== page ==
Slightly OT: At one point Gilmore says:

People celebrate adoption and many celebrate their own atheism, but the two worlds rarely intertwine. Both worlds are filled with rejection, intolerance and misunderstanding. There are angry atheists and there are angry adoptees. We are, however, on the happy end of both spectrums.

I felt this was very dismissive of the feelings of adoptees, especially since a common complaint adoptees have is that no one wants to hear their side of the story. I find the “angry adoptee” categorization to be especially annoying. First of all, anger may very well depend on context. Normally, I have a very positive attitude about adoption. On a couple of occasions friends who were thinking of adopting wanted to talk to me about the subject, I found myself being very encouraging and even getting choked up while proclaiming what wonderful parents they would be. On the other hand, just the other day I found myself getting quite annoyed at some highly religious people who were busy applauding themselves over what wonderful people they were because they adopted kids from overseas. Emotions are changeable and are often in response to a stimulus. One complaint adoptees have is the expectation that we display permanent gratitude, well beyond the degree expected of biological children. That is simply not a realistic expectation. Feeling like you were a pathetic thing that needed to be rescued is not healthy. Anger is a normal human feeling and feeling angry occasionally doesn’t make you an “angry adoptee,” but the fear of being an “angry” or “poorly adjusted” adoptee sometimes causes adoptees to avoid being forthright about their feelings. I’m sure Gilbert didn’t mean it that way, still, I felt the need to add that.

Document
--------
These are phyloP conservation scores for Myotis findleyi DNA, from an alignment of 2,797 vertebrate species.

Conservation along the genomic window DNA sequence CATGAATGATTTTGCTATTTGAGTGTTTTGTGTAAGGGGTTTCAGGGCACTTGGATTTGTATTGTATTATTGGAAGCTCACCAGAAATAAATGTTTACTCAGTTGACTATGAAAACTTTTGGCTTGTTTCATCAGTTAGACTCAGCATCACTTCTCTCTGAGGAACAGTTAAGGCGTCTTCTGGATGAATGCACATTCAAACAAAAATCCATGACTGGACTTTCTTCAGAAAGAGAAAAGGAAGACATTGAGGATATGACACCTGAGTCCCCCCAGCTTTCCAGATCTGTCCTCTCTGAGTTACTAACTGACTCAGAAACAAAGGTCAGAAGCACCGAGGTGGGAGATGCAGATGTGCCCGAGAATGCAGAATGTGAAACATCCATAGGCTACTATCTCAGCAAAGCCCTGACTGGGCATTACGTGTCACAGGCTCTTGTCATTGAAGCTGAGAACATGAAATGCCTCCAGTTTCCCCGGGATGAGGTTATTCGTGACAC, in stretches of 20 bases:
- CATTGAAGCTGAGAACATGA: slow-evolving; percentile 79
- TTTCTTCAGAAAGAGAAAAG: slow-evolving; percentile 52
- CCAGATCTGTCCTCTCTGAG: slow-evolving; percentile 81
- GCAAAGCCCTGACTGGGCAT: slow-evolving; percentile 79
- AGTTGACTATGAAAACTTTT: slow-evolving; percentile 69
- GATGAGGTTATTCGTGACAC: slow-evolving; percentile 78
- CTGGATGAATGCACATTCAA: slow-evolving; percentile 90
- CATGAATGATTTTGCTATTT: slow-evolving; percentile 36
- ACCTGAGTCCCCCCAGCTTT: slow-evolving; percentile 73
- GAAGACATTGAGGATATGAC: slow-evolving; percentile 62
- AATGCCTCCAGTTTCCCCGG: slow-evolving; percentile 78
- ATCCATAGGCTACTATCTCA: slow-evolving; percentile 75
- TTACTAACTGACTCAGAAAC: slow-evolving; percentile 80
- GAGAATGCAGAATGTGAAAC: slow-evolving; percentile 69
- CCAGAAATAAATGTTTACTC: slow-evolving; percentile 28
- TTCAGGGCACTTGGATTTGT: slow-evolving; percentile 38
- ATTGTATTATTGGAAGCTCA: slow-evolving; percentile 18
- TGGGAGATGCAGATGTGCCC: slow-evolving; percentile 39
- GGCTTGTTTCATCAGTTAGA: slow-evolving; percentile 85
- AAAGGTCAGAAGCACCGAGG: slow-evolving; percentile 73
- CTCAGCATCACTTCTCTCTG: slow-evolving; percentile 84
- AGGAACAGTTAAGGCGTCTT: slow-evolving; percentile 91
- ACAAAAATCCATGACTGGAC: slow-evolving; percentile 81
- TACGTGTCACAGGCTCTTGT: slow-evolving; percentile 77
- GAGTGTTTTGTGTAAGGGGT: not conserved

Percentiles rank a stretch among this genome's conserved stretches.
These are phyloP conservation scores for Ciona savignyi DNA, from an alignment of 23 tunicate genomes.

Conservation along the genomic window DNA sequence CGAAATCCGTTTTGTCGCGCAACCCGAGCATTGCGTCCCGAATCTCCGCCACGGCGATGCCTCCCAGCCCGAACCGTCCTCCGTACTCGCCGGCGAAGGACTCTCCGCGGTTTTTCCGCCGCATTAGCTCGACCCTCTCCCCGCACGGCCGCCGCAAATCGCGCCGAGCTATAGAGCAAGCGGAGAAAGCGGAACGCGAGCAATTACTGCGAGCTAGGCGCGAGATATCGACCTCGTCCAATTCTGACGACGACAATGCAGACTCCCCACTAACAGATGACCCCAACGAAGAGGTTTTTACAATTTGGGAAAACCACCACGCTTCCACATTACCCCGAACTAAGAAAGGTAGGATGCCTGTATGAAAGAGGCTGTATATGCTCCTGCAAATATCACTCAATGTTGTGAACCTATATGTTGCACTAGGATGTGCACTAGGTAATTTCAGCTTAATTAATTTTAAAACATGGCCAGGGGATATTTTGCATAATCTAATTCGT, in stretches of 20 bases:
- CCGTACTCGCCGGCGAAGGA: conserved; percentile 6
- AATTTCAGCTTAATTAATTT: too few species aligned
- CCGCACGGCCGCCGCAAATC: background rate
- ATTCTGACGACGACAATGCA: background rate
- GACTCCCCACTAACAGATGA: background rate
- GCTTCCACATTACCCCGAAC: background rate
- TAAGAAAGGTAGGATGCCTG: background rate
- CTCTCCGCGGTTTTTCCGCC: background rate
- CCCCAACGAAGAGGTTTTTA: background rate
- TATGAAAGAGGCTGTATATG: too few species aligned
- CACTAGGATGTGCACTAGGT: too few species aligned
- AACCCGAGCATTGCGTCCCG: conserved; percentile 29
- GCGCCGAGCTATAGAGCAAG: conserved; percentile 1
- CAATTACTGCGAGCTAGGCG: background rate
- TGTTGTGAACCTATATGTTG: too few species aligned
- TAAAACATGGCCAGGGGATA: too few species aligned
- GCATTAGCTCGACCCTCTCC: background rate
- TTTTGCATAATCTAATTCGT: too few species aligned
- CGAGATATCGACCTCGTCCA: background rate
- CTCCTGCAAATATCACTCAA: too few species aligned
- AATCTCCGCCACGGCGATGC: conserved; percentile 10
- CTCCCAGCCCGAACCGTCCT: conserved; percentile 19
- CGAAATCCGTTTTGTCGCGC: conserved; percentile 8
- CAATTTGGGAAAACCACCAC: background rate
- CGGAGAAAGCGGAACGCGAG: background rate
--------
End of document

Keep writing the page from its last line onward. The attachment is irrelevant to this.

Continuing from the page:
Oddly, I only went a few pages down on the search results, but I haven’t been able to find any information about atheist kids in foster care. Logically, they must exist. However the search only turned up atheists who are foster parents. I also found a couple of posts in forums from atheist birth mothers.

Well, I got a bit off-track there. The upshot is that if you’re looking to adopt and you’re considering adopting an older kid there are probably more children out there available for adoption than you think. If you’re adopting from the foster care system, it probably costs less money than you think (described on the website as minimal or free), and they are willing to consider non-traditional families.

I wasn’t sure whether or not to post one of the videos on the subject, but here is one.